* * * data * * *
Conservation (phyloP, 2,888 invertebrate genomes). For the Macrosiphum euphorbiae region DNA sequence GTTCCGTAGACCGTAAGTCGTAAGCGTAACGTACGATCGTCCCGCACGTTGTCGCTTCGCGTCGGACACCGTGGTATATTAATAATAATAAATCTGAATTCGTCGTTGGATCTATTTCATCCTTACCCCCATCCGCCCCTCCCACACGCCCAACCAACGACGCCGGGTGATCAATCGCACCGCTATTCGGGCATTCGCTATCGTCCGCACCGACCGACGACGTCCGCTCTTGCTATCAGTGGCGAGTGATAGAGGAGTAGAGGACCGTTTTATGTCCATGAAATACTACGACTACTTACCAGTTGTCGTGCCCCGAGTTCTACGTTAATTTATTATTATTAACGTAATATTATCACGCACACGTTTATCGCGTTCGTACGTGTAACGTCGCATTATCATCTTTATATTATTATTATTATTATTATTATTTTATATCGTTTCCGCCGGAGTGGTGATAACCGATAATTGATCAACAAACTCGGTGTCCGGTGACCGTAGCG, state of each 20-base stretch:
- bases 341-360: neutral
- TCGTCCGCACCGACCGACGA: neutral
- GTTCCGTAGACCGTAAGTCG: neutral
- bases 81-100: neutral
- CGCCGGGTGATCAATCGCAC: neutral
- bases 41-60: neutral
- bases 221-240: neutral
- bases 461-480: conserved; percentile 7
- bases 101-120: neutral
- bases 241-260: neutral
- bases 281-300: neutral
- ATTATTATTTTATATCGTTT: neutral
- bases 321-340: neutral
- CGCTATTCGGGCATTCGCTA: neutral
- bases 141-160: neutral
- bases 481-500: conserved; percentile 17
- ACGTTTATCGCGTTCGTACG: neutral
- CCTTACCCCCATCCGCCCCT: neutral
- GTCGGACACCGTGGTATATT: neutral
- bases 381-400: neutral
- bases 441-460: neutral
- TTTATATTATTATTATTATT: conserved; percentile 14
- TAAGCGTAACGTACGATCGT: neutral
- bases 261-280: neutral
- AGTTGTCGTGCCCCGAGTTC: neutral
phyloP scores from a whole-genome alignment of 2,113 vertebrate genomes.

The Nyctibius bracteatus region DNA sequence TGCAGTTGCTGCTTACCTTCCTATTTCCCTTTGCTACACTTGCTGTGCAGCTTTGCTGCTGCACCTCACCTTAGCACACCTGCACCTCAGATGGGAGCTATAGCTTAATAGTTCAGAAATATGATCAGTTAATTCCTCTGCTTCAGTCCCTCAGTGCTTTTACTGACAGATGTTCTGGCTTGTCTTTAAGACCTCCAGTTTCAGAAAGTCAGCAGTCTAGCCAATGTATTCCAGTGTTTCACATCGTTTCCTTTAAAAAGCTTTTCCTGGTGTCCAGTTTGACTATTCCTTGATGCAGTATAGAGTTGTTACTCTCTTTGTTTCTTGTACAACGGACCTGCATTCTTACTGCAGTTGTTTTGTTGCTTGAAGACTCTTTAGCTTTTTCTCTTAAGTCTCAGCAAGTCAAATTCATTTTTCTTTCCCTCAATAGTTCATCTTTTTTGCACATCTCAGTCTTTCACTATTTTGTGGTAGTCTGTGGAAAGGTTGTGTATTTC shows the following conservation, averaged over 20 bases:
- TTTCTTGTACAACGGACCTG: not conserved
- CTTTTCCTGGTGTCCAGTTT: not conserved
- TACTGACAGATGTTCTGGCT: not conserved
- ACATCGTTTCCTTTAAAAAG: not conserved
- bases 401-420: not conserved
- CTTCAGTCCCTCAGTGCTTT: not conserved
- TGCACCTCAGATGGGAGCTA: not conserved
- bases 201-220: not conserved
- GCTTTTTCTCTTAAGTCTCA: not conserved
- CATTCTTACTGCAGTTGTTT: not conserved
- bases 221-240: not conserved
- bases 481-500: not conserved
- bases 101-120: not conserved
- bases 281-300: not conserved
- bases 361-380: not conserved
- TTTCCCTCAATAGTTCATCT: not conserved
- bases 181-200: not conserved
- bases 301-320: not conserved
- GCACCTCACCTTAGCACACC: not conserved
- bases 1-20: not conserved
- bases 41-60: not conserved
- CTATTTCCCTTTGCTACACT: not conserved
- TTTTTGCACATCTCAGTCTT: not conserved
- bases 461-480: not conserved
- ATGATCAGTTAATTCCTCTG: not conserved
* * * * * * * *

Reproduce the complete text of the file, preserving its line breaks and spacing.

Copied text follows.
Conservation (phyloP, 2,888 invertebrate genomes). For the Macrosiphum euphorbiae region DNA sequence GTTCCGTAGACCGTAAGTCGTAAGCGTAACGTACGATCGTCCCGCACGTTGTCGCTTCGCGTCGGACACCGTGGTATATTAATAATAATAAATCTGAATTCGTCGTTGGATCTATTTCATCCTTACCCCCATCCGCCCCTCCCACACGCCCAACCAACGACGCCGGGTGATCAATCGCACCGCTATTCGGGCATTCGCTATCGTCCGCACCGACCGACGACGTCCGCTCTTGCTATCAGTGGCGAGTGATAGAGGAGTAGAGGACCGTTTTATGTCCATGAAATACTACGACTACTTACCAGTTGTCGTGCCCCGAGTTCTACGTTAATTTATTATTATTAACGTAATATTATCACGCACACGTTTATCGCGTTCGTACGTGTAACGTCGCATTATCATCTTTATATTATTATTATTATTATTATTATTTTATATCGTTTCCGCCGGAGTGGTGATAACCGATAATTGATCAACAAACTCGGTGTCCGGTGACCGTAGCG, state of each 20-base stretch:
- bases 341-360: neutral
- TCGTCCGCACCGACCGACGA: neutral
- GTTCCGTAGACCGTAAGTCG: neutral
- bases 81-100: neutral
- CGCCGGGTGATCAATCGCAC: neutral
- bases 41-60: neutral
- bases 221-240: neutral
- bases 461-480: conserved; percentile 7
- bases 101-120: neutral
- bases 241-260: neutral
- bases 281-300: neutral
- ATTATTATTTTATATCGTTT: neutral
- bases 321-340: neutral
- CGCTATTCGGGCATTCGCTA: neutral
- bases 141-160: neutral
- bases 481-500: conserved; percentile 17
- ACGTTTATCGCGTTCGTACG: neutral
- CCTTACCCCCATCCGCCCCT: neutral
- GTCGGACACCGTGGTATATT: neutral
- bases 381-400: neutral
- bases 441-460: neutral
- TTTATATTATTATTATTATT: conserved; percentile 14
- TAAGCGTAACGTACGATCGT: neutral
- bases 261-280: neutral
- AGTTGTCGTGCCCCGAGTTC: neutral
phyloP scores from a whole-genome alignment of 2,113 vertebrate genomes.

The Nyctibius bracteatus region DNA sequence TGCAGTTGCTGCTTACCTTCCTATTTCCCTTTGCTACACTTGCTGTGCAGCTTTGCTGCTGCACCTCACCTTAGCACACCTGCACCTCAGATGGGAGCTATAGCTTAATAGTTCAGAAATATGATCAGTTAATTCCTCTGCTTCAGTCCCTCAGTGCTTTTACTGACAGATGTTCTGGCTTGTCTTTAAGACCTCCAGTTTCAGAAAGTCAGCAGTCTAGCCAATGTATTCCAGTGTTTCACATCGTTTCCTTTAAAAAGCTTTTCCTGGTGTCCAGTTTGACTATTCCTTGATGCAGTATAGAGTTGTTACTCTCTTTGTTTCTTGTACAACGGACCTGCATTCTTACTGCAGTTGTTTTGTTGCTTGAAGACTCTTTAGCTTTTTCTCTTAAGTCTCAGCAAGTCAAATTCATTTTTCTTTCCCTCAATAGTTCATCTTTTTTGCACATCTCAGTCTTTCACTATTTTGTGGTAGTCTGTGGAAAGGTTGTGTATTTC shows the following conservation, averaged over 20 bases:
- TTTCTTGTACAACGGACCTG: not conserved
- CTTTTCCTGGTGTCCAGTTT: not conserved
- TACTGACAGATGTTCTGGCT: not conserved
- ACATCGTTTCCTTTAAAAAG: not conserved
- bases 401-420: not conserved
- CTTCAGTCCCTCAGTGCTTT: not conserved
- TGCACCTCAGATGGGAGCTA: not conserved
- bases 201-220: not conserved
- GCTTTTTCTCTTAAGTCTCA: not conserved
- CATTCTTACTGCAGTTGTTT: not conserved
- bases 221-240: not conserved
- bases 481-500: not conserved
- bases 101-120: not conserved
- bases 281-300: not conserved
- bases 361-380: not conserved
- TTTCCCTCAATAGTTCATCT: not conserved
- bases 181-200: not conserved
- bases 301-320: not conserved
- GCACCTCACCTTAGCACACC: not conserved
- bases 1-20: not conserved
- bases 41-60: not conserved
- CTATTTCCCTTTGCTACACT: not conserved
- TTTTTGCACATCTCAGTCTT: not conserved
- bases 461-480: not conserved
- ATGATCAGTTAATTCCTCTG: not conserved